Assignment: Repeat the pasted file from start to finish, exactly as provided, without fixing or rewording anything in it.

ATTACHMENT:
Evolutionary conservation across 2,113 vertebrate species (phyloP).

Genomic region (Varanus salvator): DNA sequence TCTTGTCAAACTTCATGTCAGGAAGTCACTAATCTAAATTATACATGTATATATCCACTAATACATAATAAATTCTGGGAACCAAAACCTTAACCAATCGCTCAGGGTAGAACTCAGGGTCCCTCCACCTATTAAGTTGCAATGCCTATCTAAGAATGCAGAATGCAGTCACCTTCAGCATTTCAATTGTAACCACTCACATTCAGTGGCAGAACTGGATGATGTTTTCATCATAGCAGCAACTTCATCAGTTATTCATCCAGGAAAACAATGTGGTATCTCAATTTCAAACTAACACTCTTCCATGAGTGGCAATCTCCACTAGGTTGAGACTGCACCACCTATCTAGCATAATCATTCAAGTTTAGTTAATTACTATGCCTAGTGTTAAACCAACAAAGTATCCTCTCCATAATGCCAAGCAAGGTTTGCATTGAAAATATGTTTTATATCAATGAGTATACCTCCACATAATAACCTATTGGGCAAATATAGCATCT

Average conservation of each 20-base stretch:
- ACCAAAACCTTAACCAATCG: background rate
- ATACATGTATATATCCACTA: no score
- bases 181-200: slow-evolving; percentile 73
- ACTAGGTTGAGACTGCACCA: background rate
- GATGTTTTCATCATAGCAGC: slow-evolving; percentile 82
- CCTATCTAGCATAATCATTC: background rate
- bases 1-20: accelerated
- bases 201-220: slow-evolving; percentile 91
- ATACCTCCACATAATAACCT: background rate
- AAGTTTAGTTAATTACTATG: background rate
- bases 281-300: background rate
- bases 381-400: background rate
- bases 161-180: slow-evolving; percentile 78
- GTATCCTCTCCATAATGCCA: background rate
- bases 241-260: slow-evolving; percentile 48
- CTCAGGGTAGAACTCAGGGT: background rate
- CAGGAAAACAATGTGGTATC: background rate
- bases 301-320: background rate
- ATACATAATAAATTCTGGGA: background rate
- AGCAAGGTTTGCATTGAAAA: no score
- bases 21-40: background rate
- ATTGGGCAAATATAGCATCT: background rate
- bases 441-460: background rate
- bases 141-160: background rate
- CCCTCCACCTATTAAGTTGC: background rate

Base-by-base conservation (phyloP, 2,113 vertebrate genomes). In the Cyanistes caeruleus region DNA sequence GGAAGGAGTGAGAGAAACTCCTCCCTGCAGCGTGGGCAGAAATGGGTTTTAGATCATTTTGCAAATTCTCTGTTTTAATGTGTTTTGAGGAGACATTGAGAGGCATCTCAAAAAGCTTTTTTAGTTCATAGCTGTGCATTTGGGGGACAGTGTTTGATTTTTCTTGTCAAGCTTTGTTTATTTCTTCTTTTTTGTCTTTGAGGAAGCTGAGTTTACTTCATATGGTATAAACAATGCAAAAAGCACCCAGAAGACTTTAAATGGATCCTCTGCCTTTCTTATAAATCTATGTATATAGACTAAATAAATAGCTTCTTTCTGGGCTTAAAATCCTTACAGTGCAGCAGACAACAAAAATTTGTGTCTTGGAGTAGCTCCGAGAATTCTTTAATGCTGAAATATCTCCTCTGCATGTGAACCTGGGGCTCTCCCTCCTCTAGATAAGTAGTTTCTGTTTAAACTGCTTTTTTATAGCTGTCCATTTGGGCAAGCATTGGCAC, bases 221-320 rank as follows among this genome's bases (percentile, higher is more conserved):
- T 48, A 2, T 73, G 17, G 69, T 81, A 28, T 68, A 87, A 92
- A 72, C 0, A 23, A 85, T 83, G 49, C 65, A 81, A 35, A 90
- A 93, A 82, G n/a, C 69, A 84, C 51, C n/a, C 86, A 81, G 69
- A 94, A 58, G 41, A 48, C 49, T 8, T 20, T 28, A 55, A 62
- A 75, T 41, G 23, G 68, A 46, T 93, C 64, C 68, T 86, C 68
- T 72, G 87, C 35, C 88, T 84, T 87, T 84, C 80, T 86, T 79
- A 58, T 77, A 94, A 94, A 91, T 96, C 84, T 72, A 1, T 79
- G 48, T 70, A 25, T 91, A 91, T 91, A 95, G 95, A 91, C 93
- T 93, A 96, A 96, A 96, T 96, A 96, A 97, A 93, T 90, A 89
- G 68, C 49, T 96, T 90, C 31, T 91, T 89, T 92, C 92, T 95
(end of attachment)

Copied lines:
Evolutionary conservation across 2,113 vertebrate species (phyloP).

Genomic region (Varanus salvator): DNA sequence TCTTGTCAAACTTCATGTCAGGAAGTCACTAATCTAAATTATACATGTATATATCCACTAATACATAATAAATTCTGGGAACCAAAACCTTAACCAATCGCTCAGGGTAGAACTCAGGGTCCCTCCACCTATTAAGTTGCAATGCCTATCTAAGAATGCAGAATGCAGTCACCTTCAGCATTTCAATTGTAACCACTCACATTCAGTGGCAGAACTGGATGATGTTTTCATCATAGCAGCAACTTCATCAGTTATTCATCCAGGAAAACAATGTGGTATCTCAATTTCAAACTAACACTCTTCCATGAGTGGCAATCTCCACTAGGTTGAGACTGCACCACCTATCTAGCATAATCATTCAAGTTTAGTTAATTACTATGCCTAGTGTTAAACCAACAAAGTATCCTCTCCATAATGCCAAGCAAGGTTTGCATTGAAAATATGTTTTATATCAATGAGTATACCTCCACATAATAACCTATTGGGCAAATATAGCATCT

Average conservation of each 20-base stretch:
- ACCAAAACCTTAACCAATCG: background rate
- ATACATGTATATATCCACTA: no score
- bases 181-200: slow-evolving; percentile 73
- ACTAGGTTGAGACTGCACCA: background rate
- GATGTTTTCATCATAGCAGC: slow-evolving; percentile 82
- CCTATCTAGCATAATCATTC: background rate
- bases 1-20: accelerated
- bases 201-220: slow-evolving; percentile 91
- ATACCTCCACATAATAACCT: background rate
- AAGTTTAGTTAATTACTATG: background rate
- bases 281-300: background rate
- bases 381-400: background rate
- bases 161-180: slow-evolving; percentile 78
- GTATCCTCTCCATAATGCCA: background rate
- bases 241-260: slow-evolving; percentile 48
- CTCAGGGTAGAACTCAGGGT: background rate
- CAGGAAAACAATGTGGTATC: background rate
- bases 301-320: background rate
- ATACATAATAAATTCTGGGA: background rate
- AGCAAGGTTTGCATTGAAAA: no score
- bases 21-40: background rate
- ATTGGGCAAATATAGCATCT: background rate
- bases 441-460: background rate
- bases 141-160: background rate
- CCCTCCACCTATTAAGTTGC: background rate

Base-by-base conservation (phyloP, 2,113 vertebrate genomes). In the Cyanistes caeruleus region DNA sequence GGAAGGAGTGAGAGAAACTCCTCCCTGCAGCGTGGGCAGAAATGGGTTTTAGATCATTTTGCAAATTCTCTGTTTTAATGTGTTTTGAGGAGACATTGAGAGGCATCTCAAAAAGCTTTTTTAGTTCATAGCTGTGCATTTGGGGGACAGTGTTTGATTTTTCTTGTCAAGCTTTGTTTATTTCTTCTTTTTTGTCTTTGAGGAAGCTGAGTTTACTTCATATGGTATAAACAATGCAAAAAGCACCCAGAAGACTTTAAATGGATCCTCTGCCTTTCTTATAAATCTATGTATATAGACTAAATAAATAGCTTCTTTCTGGGCTTAAAATCCTTACAGTGCAGCAGACAACAAAAATTTGTGTCTTGGAGTAGCTCCGAGAATTCTTTAATGCTGAAATATCTCCTCTGCATGTGAACCTGGGGCTCTCCCTCCTCTAGATAAGTAGTTTCTGTTTAAACTGCTTTTTTATAGCTGTCCATTTGGGCAAGCATTGGCAC, bases 221-320 rank as follows among this genome's bases (percentile, higher is more conserved):
- T 48, A 2, T 73, G 17, G 69, T 81, A 28, T 68, A 87, A 92
- A 72, C 0, A 23, A 85, T 83, G 49, C 65, A 81, A 35, A 90
- A 93, A 82, G n/a, C 69, A 84, C 51, C n/a, C 86, A 81, G 69
- A 94, A 58, G 41, A 48, C 49, T 8, T 20, T 28, A 55, A 62
- A 75, T 41, G 23, G 68, A 46, T 93, C 64, C 68, T 86, C 68
- T 72, G 87, C 35, C 88, T 84, T 87, T 84, C 80, T 86, T 79
- A 58, T 77, A 94, A 94, A 91, T 96, C 84, T 72, A 1, T 79
- G 48, T 70, A 25, T 91, A 91, T 91, A 95, G 95, A 91, C 93
- T 93, A 96, A 96, A 96, T 96, A 96, A 97, A 93, T 90, A 89
- G 68, C 49, T 96, T 90, C 31, T 91, T 89, T 92, C 92, T 95